I don’t see it that way. First, my conclusion regarding the convention delegates in Minnesota’s Third Congressional District is that they, too, saw themselves as showing their principles, including integrity. To my electability argument referencing the general election, some flat out told me this: “I would rather lose in November than support a congressional candidate who is disloyal to our party’s leader.” Or, “I would rather lose than back a candidate who doesn’t stand up for a policy as strongly as I do.” Loyalty and voting with disregard of the electoral consequences indeed are forms of integrity. Certainly, these delegates’ statements were principled. Only if disingenuous or hypocritical is such a decision lacking in integrity.

Regarding Republican candidates who do endorse the Trump campaign, that is not necessarily unprincipled, either. If they truly believe Mr. Trump is the better of two binary options, or, as many sadly put it, “the lesser of two evils,” that is their prerogative.

I am going to continue pondering integrity, and I invite my readers to do the same. I do think integrity still matters, even in politics. I don’t think it is for losers. It is for leaders.

Written by Quentin R. Wittrock, founder of Principle Based Politics. 

Look for his posts each week, as this blog will explore and promote the idea of principle in politics, both as to individual elected leaders and our federal government as an institution.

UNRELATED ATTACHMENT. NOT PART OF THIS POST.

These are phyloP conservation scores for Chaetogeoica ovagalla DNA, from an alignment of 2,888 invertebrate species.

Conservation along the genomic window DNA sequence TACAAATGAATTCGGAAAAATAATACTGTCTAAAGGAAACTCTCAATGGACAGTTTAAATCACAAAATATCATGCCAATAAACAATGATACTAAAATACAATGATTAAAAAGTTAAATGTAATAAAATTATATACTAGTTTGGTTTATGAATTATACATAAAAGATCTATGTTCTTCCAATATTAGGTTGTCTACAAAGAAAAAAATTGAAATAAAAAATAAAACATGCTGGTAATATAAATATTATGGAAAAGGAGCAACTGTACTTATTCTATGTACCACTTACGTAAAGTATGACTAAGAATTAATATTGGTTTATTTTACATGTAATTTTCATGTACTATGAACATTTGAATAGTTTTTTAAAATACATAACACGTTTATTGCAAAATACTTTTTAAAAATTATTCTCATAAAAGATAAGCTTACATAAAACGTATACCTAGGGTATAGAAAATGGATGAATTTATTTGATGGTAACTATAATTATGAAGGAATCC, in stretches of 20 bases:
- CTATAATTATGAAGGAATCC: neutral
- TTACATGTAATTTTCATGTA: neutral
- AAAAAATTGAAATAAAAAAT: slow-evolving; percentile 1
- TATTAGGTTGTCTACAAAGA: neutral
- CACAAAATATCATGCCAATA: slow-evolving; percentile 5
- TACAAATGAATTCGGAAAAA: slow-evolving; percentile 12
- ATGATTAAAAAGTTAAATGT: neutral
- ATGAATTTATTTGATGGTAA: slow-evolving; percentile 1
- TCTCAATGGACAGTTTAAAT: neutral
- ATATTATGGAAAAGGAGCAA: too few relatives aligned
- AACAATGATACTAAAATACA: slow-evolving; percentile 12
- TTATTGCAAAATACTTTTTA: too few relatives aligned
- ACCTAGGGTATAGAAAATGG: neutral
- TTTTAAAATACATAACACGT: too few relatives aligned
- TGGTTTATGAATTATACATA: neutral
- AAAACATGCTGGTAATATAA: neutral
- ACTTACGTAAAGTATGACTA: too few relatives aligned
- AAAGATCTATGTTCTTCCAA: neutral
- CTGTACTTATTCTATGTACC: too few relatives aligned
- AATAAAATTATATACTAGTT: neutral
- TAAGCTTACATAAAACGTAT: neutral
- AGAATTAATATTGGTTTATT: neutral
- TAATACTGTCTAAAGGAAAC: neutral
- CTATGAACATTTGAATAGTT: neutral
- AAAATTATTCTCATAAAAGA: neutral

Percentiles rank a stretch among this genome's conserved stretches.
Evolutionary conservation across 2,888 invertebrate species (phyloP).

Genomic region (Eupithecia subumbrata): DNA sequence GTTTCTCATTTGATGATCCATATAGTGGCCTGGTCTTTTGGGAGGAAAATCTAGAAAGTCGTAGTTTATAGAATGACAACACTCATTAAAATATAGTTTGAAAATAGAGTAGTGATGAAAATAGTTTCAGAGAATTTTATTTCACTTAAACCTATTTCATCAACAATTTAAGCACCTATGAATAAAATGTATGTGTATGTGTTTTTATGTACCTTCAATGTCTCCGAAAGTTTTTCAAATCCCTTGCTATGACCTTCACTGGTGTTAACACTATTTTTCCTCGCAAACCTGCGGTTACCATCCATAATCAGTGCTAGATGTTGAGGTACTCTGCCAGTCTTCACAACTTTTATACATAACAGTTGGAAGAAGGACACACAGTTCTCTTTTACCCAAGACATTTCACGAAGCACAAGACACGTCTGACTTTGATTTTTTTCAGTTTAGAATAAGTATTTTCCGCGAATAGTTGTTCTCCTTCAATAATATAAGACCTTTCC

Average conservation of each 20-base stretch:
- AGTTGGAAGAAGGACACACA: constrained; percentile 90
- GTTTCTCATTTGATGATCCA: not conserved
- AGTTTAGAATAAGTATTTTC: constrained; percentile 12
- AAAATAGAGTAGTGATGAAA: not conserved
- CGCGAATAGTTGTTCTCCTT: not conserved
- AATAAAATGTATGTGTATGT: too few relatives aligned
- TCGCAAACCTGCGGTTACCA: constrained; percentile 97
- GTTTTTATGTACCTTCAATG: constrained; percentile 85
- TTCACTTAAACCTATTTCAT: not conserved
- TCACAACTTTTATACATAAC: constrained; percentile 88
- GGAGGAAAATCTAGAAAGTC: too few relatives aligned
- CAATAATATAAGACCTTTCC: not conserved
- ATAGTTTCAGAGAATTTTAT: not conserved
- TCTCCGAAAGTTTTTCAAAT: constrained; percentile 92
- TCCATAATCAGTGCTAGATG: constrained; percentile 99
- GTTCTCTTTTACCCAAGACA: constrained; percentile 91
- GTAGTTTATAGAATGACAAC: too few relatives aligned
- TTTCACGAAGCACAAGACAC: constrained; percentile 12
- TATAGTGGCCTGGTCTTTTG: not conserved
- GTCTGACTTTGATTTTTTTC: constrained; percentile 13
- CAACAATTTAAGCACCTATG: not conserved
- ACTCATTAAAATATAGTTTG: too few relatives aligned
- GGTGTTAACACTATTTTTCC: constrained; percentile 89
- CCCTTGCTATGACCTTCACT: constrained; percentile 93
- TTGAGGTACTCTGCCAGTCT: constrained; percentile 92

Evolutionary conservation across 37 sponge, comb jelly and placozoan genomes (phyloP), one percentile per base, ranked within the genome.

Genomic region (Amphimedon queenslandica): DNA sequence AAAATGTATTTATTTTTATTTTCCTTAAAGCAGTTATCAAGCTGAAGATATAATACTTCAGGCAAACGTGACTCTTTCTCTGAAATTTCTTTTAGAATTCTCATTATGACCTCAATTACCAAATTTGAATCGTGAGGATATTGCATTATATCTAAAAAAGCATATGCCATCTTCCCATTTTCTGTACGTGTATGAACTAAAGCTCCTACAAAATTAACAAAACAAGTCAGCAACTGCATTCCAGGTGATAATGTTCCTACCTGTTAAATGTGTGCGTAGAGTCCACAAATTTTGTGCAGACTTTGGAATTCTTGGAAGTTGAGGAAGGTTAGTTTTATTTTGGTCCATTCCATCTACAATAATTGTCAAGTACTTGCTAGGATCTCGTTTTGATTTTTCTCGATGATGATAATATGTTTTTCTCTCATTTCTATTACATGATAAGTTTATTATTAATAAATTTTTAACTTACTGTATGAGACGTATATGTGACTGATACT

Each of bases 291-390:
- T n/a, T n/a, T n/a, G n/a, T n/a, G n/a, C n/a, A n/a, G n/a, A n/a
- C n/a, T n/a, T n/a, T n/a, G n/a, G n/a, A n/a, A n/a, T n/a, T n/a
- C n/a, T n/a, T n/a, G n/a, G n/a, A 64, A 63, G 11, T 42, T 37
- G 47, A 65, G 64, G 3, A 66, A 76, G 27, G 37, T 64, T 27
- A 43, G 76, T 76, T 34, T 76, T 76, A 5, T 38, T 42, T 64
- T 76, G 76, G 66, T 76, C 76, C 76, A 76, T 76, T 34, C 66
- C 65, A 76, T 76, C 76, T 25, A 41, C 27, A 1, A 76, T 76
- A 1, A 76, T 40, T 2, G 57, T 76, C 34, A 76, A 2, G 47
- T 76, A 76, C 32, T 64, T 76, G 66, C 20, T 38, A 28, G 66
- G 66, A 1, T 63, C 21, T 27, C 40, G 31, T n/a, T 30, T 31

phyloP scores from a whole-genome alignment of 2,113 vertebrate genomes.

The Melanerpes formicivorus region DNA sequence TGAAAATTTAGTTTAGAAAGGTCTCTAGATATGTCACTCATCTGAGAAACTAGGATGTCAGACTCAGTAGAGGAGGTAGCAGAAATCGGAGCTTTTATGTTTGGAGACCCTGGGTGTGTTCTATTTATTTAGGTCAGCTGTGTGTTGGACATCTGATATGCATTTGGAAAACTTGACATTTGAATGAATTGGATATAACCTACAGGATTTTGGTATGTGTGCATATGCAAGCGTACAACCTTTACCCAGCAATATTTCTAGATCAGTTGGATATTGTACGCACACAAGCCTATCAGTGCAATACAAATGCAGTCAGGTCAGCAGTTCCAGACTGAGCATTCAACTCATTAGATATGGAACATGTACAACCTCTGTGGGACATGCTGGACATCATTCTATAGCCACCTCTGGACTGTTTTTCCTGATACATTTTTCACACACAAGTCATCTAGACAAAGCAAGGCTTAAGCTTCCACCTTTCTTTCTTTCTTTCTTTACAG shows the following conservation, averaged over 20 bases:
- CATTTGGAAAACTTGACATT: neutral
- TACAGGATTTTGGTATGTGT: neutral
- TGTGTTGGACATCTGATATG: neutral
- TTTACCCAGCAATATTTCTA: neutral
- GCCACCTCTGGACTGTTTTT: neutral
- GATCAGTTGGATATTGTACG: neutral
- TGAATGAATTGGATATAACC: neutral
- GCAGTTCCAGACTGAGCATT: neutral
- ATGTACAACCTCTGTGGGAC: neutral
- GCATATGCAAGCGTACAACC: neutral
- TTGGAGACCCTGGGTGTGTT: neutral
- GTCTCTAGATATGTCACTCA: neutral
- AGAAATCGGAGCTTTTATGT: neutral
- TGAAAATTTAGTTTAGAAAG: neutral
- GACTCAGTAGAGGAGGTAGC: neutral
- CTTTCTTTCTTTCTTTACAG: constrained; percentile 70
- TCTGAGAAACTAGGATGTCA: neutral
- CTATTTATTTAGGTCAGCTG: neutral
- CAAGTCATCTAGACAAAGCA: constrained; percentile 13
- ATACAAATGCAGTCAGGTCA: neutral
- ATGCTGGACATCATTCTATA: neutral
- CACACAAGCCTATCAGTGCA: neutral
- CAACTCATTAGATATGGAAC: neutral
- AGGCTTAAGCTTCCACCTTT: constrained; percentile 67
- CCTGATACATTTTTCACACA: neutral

Principle Based Politics does not endorse or support any particular political candidate or party.

1 Comment
  • Paul
    Posted at 23:35h, 27 May Reply

    I just read your latest pondering “
    Does integrity matter?
    and as usual very good. I am glad you were a candidate, for a while at least. I think everything or almost everything you stand for is good and definitely needed. I watched the video of the Osseo (maybe) Town hall meeting. Something up in the northern end. I did not understand why you were so hard on Donald Trump. Why did you even bring him up? You made it clear you were not supporting him. He wasn’t your opponent, the 3 opponents were at the table with you. I am not a fan of Donald Trump. Lesser of two evils you say that they have said? If not the Lesser, then what is he? Again I am not a fan.

    If a republican wins the seat you were going for but we do not flip the senate or the white house, how much is integrity going to do with the lackluster (both sides of the aisle) congress we have now? Again we need INTEGRITY big time. I will vote for Donald Trump. Is he going to fix America’s and the world’s ills, NO. We both know that there is not a man or politician that can really fix this. I am glad you and I both have a personal relationship with Jesus Christ, and we know that is the only fix this world needs.

    Having said (or typed) all that, I will hold my nose and vote for Trump, not because I like him, but I have seen what we were and I see what we are now. He will bring us more good than Joe Biden ever will. We see that very clearly now.

    Next time you run, I hope you do run, Take on your competition, and leave the white house alone.
    Integrity says: You will do the best you can do with what you have to work with, no matter who is in the White House.

    Thanks, Paul

Post A Comment